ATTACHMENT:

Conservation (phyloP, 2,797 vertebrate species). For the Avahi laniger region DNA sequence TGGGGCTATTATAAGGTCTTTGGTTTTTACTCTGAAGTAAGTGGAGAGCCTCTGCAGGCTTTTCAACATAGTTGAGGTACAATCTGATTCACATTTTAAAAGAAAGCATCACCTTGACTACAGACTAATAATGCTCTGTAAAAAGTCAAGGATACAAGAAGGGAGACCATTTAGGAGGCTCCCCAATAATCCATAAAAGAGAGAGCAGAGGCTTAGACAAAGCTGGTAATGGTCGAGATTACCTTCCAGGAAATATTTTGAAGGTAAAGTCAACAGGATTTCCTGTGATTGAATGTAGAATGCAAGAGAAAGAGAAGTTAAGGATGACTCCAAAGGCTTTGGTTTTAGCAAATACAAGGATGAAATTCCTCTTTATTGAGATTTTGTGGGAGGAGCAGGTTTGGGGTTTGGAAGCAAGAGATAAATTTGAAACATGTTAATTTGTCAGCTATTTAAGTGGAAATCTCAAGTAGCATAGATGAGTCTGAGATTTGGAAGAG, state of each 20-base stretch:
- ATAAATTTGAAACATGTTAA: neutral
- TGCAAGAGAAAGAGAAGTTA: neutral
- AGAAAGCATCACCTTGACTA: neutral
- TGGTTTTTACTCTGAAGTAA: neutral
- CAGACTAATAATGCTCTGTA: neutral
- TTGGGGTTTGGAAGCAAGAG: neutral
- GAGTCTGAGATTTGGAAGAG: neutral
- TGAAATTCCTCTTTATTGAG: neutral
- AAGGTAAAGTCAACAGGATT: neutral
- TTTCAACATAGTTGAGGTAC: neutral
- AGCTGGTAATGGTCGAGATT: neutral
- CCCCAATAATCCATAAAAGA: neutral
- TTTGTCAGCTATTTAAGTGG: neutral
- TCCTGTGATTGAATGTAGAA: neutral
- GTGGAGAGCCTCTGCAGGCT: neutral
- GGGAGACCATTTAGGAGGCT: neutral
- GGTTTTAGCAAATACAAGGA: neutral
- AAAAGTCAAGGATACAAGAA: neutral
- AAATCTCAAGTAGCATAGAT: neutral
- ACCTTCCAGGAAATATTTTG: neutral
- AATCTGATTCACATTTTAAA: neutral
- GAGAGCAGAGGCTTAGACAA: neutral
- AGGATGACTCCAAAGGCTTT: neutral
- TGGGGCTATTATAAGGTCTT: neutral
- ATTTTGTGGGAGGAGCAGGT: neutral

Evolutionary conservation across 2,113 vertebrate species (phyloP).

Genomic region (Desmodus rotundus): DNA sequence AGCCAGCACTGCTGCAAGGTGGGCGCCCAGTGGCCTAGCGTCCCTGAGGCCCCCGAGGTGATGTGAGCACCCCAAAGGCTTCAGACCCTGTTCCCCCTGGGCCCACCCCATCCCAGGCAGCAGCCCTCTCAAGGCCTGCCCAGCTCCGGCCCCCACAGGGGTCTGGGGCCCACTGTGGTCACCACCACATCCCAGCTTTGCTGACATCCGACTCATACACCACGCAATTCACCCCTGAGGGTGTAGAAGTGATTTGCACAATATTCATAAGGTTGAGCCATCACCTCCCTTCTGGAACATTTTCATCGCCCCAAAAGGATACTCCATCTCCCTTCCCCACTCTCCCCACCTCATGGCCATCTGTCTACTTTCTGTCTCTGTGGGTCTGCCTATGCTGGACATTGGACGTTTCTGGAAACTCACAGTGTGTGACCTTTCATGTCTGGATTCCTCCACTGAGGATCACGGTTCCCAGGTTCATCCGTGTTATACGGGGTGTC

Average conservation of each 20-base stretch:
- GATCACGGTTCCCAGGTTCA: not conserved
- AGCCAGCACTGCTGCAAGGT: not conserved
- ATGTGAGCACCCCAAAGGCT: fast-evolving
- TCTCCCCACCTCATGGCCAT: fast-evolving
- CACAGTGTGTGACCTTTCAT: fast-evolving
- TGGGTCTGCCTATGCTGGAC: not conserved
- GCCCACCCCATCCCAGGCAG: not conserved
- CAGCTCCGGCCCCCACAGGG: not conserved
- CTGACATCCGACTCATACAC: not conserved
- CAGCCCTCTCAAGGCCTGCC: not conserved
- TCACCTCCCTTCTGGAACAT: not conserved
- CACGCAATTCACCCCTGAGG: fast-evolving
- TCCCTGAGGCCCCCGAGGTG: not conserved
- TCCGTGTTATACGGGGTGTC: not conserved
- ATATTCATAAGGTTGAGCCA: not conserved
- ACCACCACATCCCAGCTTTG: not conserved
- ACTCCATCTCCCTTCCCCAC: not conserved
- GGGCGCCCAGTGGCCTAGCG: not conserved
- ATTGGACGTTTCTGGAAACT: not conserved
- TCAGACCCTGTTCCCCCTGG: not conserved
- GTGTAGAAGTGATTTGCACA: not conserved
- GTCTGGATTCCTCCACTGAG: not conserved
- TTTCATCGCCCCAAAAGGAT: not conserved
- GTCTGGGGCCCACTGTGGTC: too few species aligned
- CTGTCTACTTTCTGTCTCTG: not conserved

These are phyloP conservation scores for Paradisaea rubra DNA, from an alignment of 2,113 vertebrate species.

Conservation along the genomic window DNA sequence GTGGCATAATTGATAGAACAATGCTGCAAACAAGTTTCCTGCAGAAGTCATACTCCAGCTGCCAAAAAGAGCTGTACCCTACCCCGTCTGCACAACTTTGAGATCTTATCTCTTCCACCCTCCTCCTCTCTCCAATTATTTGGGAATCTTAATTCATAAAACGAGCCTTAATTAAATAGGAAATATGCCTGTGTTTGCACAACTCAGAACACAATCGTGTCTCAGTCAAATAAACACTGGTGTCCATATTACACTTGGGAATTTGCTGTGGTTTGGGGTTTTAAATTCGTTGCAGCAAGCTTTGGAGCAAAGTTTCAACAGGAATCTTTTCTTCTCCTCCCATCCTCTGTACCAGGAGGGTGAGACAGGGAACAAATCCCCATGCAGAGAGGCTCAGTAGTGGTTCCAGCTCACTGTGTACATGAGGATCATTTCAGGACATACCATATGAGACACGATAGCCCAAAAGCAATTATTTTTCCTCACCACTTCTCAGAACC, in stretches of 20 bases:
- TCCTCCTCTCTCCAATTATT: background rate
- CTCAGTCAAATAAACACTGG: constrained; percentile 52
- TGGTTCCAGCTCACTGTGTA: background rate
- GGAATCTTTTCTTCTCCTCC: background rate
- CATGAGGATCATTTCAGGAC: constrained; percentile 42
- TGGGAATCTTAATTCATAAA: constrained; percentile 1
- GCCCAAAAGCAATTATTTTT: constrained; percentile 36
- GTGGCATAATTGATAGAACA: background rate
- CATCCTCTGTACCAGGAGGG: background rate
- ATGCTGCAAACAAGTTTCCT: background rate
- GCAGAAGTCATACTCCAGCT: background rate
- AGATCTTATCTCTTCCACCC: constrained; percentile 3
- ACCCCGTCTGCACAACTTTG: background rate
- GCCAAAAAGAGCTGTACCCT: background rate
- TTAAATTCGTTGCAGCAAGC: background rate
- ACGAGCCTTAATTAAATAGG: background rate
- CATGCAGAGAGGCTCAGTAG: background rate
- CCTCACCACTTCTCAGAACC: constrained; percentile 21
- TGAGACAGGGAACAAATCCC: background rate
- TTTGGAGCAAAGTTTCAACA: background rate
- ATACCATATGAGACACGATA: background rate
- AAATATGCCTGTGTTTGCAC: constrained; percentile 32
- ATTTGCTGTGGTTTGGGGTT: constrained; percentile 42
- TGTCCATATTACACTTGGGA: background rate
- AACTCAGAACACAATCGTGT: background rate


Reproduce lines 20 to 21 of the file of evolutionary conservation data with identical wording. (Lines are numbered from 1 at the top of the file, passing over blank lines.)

- AAATCTCAAGTAGCATAGAT: neutral
- ACCTTCCAGGAAATATTTTG: neutral